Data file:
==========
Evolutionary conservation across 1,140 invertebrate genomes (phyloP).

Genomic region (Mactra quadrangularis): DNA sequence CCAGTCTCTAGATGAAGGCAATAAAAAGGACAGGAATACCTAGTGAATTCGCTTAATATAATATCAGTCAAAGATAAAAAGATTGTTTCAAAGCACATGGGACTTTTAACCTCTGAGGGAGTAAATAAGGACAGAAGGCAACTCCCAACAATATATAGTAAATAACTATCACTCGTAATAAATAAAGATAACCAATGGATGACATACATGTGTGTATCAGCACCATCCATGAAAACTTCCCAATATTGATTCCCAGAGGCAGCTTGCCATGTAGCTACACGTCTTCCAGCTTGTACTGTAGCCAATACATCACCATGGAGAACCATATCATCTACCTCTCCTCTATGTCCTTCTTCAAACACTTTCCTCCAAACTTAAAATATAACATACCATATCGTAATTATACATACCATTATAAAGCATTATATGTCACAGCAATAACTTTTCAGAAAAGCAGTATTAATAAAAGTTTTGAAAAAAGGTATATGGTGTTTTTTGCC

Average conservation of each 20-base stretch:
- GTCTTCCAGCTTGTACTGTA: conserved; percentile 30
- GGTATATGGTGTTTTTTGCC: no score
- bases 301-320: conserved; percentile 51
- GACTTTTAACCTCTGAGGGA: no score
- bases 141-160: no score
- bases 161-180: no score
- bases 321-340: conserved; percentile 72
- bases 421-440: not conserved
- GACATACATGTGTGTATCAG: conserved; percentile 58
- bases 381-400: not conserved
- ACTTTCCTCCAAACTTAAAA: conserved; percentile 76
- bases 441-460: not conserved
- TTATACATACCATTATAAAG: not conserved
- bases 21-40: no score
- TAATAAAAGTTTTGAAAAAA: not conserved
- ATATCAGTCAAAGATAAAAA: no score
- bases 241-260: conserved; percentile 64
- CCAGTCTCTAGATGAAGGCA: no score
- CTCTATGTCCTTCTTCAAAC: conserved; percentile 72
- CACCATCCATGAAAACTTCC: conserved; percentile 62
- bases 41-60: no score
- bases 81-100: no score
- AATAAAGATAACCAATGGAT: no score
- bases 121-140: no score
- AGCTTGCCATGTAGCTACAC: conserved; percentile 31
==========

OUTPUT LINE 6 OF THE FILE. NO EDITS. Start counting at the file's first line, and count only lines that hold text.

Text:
- bases 301-320: conserved; percentile 51